To determine whether a plea was made on the advice of competent counsel, an appellant must demonstrate that counsel's performance was deficient and that counsel's deficient performance prejudiced the defense to the extent that the appellant was deprived of a fair proceeding. Osburn v. State, 2018 Ark. App. 97, at 2-3, 538 S.W.3d 258, 260-61; Blackwell v. State, 2017 Ark. App. 248, at 3, 520 S.W.3d 294, 298.
An appellant claiming ineffective assistance of counsel must first show that counsel made errors so serious that counsel was not functioning as the "counsel" guaranteed to the appellant by the Sixth Amendment to the United States Constitution or, else, it is presumed that counsel's conduct falls within the wide range of reasonable professional assistance. Blackwell, 2017 Ark. App. 248, at 3, 520 S.W.3d at 298. Secondly, prejudice is established by demonstrating that there is a reasonable probability that, but for counsel's errors, appellant would not have pled guilty and would have insisted on going to trial. Osburn, 2018 Ark. App. 97, at 3-4, 538 S.W.3d at 261. A reasonable probability is a probability sufficient to undermine confidence in the outcome of the proceeding. Id. at 3, 538 S.W.3d at 261; Blackwell, 2017 Ark. App. 248, at 4, 520 S.W.3d at 298.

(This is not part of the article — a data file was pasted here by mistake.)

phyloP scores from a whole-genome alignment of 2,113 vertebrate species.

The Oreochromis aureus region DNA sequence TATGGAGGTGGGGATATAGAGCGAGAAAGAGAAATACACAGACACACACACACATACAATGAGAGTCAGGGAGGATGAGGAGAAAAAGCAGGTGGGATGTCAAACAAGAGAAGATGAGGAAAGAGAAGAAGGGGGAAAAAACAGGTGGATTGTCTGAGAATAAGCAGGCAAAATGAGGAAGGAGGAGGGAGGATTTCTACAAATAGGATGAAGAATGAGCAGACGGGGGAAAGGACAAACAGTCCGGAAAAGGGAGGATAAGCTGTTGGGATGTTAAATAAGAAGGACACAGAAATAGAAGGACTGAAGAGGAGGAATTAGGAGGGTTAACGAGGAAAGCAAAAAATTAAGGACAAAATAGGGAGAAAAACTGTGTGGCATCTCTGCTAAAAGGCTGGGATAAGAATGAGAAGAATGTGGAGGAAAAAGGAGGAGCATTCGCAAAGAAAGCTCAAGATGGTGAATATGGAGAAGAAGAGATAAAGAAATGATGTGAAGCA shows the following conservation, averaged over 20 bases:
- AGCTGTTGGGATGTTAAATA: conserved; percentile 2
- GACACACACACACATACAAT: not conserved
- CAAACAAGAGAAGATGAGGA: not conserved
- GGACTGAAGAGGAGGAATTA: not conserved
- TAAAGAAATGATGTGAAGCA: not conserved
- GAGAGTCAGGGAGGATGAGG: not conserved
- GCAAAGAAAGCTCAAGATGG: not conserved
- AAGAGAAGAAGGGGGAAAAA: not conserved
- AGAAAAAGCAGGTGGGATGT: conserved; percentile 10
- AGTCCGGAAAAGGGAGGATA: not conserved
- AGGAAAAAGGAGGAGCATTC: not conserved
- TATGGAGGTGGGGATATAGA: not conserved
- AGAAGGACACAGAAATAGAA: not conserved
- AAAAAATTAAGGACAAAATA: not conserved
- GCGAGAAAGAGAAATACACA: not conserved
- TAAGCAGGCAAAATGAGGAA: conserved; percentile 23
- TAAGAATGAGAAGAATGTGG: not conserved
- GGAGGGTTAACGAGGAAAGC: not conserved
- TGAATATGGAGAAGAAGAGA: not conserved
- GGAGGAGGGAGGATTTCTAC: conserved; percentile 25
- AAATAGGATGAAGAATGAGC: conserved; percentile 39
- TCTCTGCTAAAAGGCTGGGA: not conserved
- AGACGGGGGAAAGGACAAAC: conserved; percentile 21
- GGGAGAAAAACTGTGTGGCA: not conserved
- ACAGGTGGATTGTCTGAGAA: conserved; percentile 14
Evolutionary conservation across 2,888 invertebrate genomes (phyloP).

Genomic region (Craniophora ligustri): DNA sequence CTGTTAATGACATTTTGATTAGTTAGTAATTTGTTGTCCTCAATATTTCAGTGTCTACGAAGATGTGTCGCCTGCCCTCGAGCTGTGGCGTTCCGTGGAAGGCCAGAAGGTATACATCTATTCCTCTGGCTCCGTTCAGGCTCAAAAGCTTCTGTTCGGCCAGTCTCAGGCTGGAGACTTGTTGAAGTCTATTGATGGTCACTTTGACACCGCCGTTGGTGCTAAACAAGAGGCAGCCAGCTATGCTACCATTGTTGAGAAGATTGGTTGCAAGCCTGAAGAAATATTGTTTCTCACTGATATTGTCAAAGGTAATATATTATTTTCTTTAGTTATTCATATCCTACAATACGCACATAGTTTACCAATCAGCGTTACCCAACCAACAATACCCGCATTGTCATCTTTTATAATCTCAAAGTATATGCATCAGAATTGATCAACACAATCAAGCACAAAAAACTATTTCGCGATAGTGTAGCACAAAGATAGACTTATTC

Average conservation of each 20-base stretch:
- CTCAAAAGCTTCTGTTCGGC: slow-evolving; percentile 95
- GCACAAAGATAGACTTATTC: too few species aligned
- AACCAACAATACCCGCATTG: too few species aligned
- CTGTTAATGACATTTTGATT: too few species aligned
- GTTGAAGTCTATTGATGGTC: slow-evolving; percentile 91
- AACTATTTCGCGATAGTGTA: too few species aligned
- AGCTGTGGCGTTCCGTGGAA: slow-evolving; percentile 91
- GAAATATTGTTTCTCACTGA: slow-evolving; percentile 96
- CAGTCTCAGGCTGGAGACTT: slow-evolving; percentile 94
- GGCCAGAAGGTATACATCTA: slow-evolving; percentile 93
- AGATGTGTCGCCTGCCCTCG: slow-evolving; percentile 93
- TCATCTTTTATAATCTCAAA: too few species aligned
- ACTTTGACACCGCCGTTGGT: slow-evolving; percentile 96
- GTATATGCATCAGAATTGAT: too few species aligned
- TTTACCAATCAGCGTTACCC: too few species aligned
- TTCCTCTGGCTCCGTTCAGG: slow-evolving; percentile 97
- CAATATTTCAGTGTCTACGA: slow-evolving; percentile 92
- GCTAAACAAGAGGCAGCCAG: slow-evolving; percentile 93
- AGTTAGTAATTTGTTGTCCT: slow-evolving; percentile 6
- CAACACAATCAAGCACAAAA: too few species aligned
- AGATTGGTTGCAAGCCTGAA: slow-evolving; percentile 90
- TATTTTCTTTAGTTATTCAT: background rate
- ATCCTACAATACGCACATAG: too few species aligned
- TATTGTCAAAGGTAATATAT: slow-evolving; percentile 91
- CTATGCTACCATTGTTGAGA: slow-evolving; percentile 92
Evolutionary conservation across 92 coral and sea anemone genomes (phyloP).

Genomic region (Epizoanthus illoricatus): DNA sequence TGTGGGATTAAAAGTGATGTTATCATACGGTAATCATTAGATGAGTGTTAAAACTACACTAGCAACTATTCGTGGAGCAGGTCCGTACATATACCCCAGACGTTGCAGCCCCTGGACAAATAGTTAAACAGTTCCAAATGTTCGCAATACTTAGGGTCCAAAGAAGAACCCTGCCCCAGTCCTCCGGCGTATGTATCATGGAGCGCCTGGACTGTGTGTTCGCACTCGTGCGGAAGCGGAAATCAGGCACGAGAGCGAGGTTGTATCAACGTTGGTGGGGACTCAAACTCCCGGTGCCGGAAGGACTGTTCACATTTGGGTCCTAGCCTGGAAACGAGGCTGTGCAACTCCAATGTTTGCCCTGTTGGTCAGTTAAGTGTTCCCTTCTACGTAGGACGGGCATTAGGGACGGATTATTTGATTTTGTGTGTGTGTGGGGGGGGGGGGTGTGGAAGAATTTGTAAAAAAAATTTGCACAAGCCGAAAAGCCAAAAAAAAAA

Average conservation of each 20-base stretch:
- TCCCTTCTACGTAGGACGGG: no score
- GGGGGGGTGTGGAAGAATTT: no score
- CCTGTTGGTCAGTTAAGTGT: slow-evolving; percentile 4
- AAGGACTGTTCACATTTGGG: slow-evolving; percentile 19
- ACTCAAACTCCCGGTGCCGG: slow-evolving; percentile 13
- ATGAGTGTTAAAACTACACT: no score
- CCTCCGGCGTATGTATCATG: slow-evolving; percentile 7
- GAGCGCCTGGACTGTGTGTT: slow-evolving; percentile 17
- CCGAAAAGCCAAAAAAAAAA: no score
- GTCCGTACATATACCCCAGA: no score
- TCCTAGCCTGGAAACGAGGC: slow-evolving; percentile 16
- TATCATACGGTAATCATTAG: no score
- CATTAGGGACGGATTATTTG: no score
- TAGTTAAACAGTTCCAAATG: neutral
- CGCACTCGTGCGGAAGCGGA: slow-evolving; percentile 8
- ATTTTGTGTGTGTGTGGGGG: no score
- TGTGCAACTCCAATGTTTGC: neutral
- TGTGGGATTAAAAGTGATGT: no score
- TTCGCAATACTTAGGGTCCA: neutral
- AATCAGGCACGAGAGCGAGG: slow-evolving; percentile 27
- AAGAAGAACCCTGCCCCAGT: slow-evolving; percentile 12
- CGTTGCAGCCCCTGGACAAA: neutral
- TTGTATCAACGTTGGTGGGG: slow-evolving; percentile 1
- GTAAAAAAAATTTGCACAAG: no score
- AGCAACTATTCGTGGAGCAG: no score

An appellant must satisfy both prongs of the test, and it is unnecessary to examine both components of the inquiry if the appellant fails to satisfy either requirement. Blackwell, 2017 Ark. App. 248, at 3, 520 S.W.3d at 298. Conclusory statements that counsel was ineffective cannot be the basis for postconviction relief. Id. at 3, 538 S.W.3d at 261.